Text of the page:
These challenges provide Scouts with an opportunity to put their basic compass skills into action.
In accordance with their level of skill, patrols can stay intact while doing these activities. Pitting one patrol against another in a competition can also be lots of fun. If patrols are organized by age, dividing the troop into equally-skilled Scout teams can be a practical alternative.
“wide” = large indoor or outdoor setting for those activities requiring a greater amount of space
“small” = small area for those activities that do not require as much space, or can be carried out in close quarters, or with a smaller number of Scouts
“in” = indoor activity
“out” = outdoor activity
BLINDFOLD COMPASS WALK (wide, in or out) View Video
– Materials: for each of four patrols, a numbered stake, a compass, a large paper bag, and a large playing area or field
– Method: In the center of a large area, set each patrol’s stake in the ground about 10 feet apart. One Scout from each patrol stands at their patrol’s stake. A Scout from one patrol sets their compass between 20 and 80º; a Scout from another patrol, between 100 and 170º; a Scout from another patrol, between 190 and 260º; and a Scout from another patrol, between 280 and 350º. A paper bag is then placed over the head of each Scout, permitting him to see only the ground and the compass in their hand. Each Scout turns himself around three times, then follows the bearing on their compass for 50 steps. They then turns around and follows the bearing back (orienting the direction of travel arrow toward himself instead of away) for 45 steps.
– Scoring: Only Scouts within 5 steps of their stake, score.
COMPASS FACING (small, in or out)
– Materials: one compass for each patrol
– Method: Patrols line up in parallel formation. First Scout steps forward with their compass. Leader will call out a bearing and those Scouts with the compass will then race to see who can face that bearing first. Each patrol member must go at least once.
– Scoring: Patrols score points each time one of their members is the first to face in the correct direction.
COMPASS POINTS (wide, in or out)
– Materials: for each patrol, eight Scout staves, arranged in star fashion on the ground all radiating from the center, one pointing due north
– Method: One Scout stands at the outer end of each stave, representing one of the eight principal points of the compass. The leader calls out any two points, such as southeast and north. The two Scouts standing at the corresponding staves immediately change places. When changing places, Scouts must not cross the staves, but must go outside the circle of players.
– Scoring: Points are scored by those patrols whose Scouts correctly change places. No points will be scored by a patrol if any Scout moves out of place without their point being named, moves to a wrong place, or even hesitates.
DIRECTION FACING (wide, in or out)
– Method: One wall of the room is designated as north. Scouts line up facing north in open lines, separated an arm’s length apart on each side. On the signal, “Northeast—go!” all turn to face what they believe to be northeast, and on the command, “Freeze!” they stand motionless. Those who are facing in an incorrect direction are out of the game. Continue, each time selecting a different one of the compass directions: north, east, west, south, northeast, southeast, southwest, northwest.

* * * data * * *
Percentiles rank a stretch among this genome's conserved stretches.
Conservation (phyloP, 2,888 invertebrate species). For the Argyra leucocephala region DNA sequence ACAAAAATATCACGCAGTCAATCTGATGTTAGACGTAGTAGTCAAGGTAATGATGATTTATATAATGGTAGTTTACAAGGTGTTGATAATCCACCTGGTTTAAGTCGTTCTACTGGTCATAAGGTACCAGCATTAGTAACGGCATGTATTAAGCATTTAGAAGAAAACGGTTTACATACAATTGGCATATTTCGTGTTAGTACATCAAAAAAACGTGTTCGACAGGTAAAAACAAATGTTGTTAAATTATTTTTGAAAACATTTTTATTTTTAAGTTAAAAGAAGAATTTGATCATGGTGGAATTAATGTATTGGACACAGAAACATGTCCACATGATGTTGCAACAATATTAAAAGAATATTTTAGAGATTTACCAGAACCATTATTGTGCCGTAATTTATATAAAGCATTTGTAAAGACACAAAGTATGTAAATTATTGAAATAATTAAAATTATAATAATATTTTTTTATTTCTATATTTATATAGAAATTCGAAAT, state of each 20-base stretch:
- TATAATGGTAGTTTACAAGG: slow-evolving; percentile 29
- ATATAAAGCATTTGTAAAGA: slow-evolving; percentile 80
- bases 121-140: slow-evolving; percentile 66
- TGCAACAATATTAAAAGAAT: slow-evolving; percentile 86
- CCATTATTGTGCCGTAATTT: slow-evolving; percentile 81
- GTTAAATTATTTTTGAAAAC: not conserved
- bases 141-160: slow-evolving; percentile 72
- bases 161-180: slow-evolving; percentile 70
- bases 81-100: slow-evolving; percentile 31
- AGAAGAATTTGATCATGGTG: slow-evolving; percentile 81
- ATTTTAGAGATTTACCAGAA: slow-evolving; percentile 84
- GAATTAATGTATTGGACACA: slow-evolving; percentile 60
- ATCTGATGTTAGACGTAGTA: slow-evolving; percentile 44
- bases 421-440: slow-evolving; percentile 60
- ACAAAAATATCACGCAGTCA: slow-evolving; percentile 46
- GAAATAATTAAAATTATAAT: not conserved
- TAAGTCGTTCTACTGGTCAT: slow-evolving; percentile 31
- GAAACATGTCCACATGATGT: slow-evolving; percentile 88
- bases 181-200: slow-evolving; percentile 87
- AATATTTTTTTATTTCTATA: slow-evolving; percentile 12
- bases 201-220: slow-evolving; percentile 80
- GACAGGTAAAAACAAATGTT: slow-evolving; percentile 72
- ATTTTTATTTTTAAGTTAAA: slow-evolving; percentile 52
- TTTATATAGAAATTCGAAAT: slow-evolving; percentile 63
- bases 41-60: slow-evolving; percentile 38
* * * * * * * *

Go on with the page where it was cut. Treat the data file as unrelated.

– Scoring: Continue until one Scout is left (the troop direction “champion.”)
FLYING BLIND RELAY (wide, in or out)
– Materials: for each patrol a large paper grocery bag, compass, and a card with degree readings, one written at the top, one at the bottom
– Method: Form teams consisting of partner patrols. Have each patrol line up in relay formation in a position opposite from the other patrol on its team. The first Scout on each team is given the bag, the compass, and the card. The top degree reading on the card, if followed correctly, will lead him toward the other patrol on their team. On signal, they put the bag over their head and are turned around three times. They then use the compass and the top degree reading to find their way to the other patrol. There they give the materials to the first Scout in the other patrol, who repeats the method, using the lower degree reading (which is 180 degrees opposite from the top reading) on the card to find their way to the opposite position. Continue until the partner patrols have exchanged places. Note: If there are an uneven number of patrols, simply divide the troop into an even number of teams and pair them up.
– Scoring: The first team to finish wins.
THREE-LEG COMPASS WALK (wide, out)
– Materials: for each Scout, a compass, an individually wrapped piece of candy
– Method: In a large outdoor area, the piece of candy is placed on the ground. Standing where the candy lies, the Scout sets their compass at 360º, faces north, and walks for 50 paces following that bearing. Next, they set their compass for 120º, face that bearing and take another 50 paces. Finally, they set their compass for 240º, face that bearing, and again take 50 paces. When they’re done, if they’re five feet from the piece of candy, they can pick it up, put it in their pocket, or eat it.
– Note: ideally, the candy will be placed on grass or other terrain so the Scout can’t spot it until they’ve finished the last leg of the triangle.
– Variation 1: The Scout chooses their own bearings, adding 120º to the first and second as they go.
– Variation 2: Scouts complete the triangle wearing paper shopping bags over their heads.